Neither agree or disagree
Disagree
Strongly disagree X

The list of places provided is both incomplete and inaccurate (and some of the place names are spelled incorrectly). To penalise boaters for mooring at places that exist and are marked on the map would be unjust.

2. Range of movement

The proposal includes a range of movement that, when implemented alongside the other proposals, could help encourage new navigation habits by boaters.

a. Boaters would agree that over the period spanning a boat’s annual licence to achieve a range of movement that exceeds 20 km.

Strongly agree
Agree
Neither agree or disagree X
Disagree
Strongly disagree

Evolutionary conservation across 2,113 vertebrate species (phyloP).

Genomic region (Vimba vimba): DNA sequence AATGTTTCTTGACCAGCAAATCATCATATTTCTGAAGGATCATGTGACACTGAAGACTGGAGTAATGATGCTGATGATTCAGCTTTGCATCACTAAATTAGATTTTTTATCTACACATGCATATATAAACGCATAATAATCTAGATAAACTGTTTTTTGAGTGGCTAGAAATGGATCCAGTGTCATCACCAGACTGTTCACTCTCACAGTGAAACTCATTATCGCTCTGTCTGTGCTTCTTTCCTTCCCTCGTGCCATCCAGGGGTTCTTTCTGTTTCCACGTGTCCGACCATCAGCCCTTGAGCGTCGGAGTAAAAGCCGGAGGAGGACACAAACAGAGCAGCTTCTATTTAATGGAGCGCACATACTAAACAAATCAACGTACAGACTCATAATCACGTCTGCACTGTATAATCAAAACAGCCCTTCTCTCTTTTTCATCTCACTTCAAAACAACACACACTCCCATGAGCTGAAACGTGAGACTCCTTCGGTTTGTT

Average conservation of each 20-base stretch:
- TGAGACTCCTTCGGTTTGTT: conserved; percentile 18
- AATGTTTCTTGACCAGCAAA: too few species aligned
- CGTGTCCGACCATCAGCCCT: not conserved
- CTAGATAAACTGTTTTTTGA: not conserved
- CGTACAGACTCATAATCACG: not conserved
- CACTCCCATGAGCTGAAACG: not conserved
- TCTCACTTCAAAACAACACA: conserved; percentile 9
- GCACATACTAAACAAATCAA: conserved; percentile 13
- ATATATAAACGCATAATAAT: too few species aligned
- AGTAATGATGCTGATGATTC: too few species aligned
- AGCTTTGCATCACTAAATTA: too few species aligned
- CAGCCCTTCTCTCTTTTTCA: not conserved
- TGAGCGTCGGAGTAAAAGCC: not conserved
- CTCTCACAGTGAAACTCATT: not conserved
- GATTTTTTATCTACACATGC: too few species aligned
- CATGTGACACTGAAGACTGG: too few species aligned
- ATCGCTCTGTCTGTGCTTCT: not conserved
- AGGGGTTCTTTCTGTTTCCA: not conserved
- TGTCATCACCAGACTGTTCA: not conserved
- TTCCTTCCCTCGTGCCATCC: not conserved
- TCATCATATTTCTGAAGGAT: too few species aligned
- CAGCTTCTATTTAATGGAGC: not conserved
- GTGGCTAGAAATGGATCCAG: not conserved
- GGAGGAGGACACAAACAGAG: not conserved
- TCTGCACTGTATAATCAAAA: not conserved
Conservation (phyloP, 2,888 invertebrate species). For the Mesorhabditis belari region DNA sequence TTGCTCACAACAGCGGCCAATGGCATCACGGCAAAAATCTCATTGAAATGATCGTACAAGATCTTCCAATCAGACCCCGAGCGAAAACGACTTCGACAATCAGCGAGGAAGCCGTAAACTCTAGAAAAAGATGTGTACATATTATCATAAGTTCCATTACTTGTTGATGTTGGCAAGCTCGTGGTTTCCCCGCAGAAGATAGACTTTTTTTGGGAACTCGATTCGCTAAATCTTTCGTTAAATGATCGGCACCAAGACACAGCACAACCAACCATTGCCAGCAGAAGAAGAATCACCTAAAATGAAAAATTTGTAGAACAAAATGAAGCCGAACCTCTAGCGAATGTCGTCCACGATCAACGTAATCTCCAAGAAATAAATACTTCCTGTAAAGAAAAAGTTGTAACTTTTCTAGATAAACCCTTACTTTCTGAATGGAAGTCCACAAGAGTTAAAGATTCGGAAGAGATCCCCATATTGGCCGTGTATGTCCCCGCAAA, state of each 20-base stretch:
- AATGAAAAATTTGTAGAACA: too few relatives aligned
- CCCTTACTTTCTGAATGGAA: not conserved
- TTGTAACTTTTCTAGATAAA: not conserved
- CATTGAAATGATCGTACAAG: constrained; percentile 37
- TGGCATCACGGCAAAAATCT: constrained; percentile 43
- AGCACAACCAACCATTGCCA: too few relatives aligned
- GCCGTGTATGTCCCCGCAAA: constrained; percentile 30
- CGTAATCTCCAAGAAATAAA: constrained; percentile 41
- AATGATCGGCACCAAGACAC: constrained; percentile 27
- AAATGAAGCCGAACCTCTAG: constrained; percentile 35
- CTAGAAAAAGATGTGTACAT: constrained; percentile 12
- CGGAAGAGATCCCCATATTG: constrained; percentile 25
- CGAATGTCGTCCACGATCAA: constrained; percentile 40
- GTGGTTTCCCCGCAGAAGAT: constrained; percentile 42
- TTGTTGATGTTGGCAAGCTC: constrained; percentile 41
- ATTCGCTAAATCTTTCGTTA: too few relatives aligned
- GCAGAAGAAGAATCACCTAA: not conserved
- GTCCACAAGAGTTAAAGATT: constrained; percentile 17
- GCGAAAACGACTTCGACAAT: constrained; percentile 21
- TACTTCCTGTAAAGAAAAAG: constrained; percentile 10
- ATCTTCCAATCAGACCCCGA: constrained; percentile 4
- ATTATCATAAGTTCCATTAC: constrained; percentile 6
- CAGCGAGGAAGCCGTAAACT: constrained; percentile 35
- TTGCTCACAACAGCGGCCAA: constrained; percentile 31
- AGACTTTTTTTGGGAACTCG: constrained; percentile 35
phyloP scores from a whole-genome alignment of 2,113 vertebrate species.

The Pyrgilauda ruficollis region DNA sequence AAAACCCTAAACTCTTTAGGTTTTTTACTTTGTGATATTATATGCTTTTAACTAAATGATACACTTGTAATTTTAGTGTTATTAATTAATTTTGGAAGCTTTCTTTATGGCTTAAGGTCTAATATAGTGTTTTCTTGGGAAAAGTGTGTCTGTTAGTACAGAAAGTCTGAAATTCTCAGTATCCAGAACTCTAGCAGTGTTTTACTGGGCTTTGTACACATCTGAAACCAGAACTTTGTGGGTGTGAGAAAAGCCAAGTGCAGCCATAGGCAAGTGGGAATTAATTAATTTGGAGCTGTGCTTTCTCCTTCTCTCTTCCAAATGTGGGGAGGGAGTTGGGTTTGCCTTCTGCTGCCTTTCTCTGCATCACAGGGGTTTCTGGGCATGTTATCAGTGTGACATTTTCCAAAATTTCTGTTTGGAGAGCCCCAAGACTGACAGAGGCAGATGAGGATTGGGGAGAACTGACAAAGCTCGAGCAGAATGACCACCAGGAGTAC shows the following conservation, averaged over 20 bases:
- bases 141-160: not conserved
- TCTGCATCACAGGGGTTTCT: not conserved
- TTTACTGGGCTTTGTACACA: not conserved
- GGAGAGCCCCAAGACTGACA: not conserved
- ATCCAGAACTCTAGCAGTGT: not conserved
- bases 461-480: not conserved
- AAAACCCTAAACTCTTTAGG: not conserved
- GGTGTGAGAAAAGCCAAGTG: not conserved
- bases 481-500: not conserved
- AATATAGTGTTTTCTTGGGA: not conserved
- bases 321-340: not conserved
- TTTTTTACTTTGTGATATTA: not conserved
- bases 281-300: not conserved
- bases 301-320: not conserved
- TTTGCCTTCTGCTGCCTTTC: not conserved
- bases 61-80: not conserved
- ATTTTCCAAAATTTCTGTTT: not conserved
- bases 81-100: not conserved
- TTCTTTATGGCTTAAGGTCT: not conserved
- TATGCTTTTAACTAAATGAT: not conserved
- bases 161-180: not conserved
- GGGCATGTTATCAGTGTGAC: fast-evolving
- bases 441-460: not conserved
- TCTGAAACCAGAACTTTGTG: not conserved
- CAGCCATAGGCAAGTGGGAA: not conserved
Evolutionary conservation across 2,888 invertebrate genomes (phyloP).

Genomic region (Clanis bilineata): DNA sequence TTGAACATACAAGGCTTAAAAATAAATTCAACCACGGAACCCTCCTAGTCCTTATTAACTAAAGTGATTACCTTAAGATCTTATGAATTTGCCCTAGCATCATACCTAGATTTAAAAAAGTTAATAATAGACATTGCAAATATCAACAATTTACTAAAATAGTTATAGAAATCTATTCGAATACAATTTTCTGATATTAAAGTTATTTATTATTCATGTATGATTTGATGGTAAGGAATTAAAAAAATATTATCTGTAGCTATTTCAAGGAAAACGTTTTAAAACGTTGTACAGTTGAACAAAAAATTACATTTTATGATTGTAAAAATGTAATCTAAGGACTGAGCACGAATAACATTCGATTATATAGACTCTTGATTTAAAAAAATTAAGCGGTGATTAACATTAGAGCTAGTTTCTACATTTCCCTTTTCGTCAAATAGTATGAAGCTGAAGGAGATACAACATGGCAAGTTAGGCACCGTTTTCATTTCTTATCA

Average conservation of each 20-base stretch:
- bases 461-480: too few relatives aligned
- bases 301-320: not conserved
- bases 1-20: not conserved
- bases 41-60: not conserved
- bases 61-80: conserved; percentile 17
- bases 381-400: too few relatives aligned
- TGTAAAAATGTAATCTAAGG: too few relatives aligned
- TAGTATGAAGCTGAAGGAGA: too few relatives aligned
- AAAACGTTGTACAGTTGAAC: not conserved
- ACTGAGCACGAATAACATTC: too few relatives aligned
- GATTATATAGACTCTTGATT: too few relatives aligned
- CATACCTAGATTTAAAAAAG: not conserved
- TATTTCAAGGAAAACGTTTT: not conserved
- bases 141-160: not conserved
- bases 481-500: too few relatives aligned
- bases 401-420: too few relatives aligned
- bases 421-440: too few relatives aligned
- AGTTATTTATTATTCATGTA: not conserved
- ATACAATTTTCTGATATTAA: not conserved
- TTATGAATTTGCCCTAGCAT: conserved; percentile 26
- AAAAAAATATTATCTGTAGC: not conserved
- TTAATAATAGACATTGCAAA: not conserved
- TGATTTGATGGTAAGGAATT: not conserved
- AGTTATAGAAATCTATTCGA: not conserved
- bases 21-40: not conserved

While it would be helpful to have a minimum distance that would guarantee that boaters would not be subjected to enforcement, there is no minimum distance set out in s.17 3 c ii of the 1995 British Waterways Act. Although most liveaboard boaters probably travel 20km or more in a year, there are some who cannot. These are most often people who have children, who are disabled or who are elderly. These people are protected by the 2010 Equality Act from the application of procedures that would put them at a substantial disadvantage compared to a person who is not disabled, not elderly or is not responsible for children. Given that the consequences of enforcement mean that ultimately the boater can lose their home, that is a substantial disadvantage. Other people who cannot travel this distance are those who are temporarily unwell but not to the extent of being disabled; those who need to be in a particular area to get access to continuing medical treatment; those who are having mechanical problems and need to be in a particular location for repairs so that the engineer can have access, and those with deep draughted boats whose movement is limited either by the depth of water on the day (the water level on parts of the K&A fluctuates a lot) or that cannot navigate beyond particular shallow points (such as Limpley Stoke bridge and Stowell park). It would be unjust to penalise those people for circumstances beyond their control and prevent boaters who need it from getting the healthcare that they are entitled to. People in these situations are entitled to stay longer than 14 days in one place and many do exercise this right, but if they do move their boats in a limited way in an attempt to comply with the law they are frequently penalised by enforcement that is entirely unjustified given their circumstances.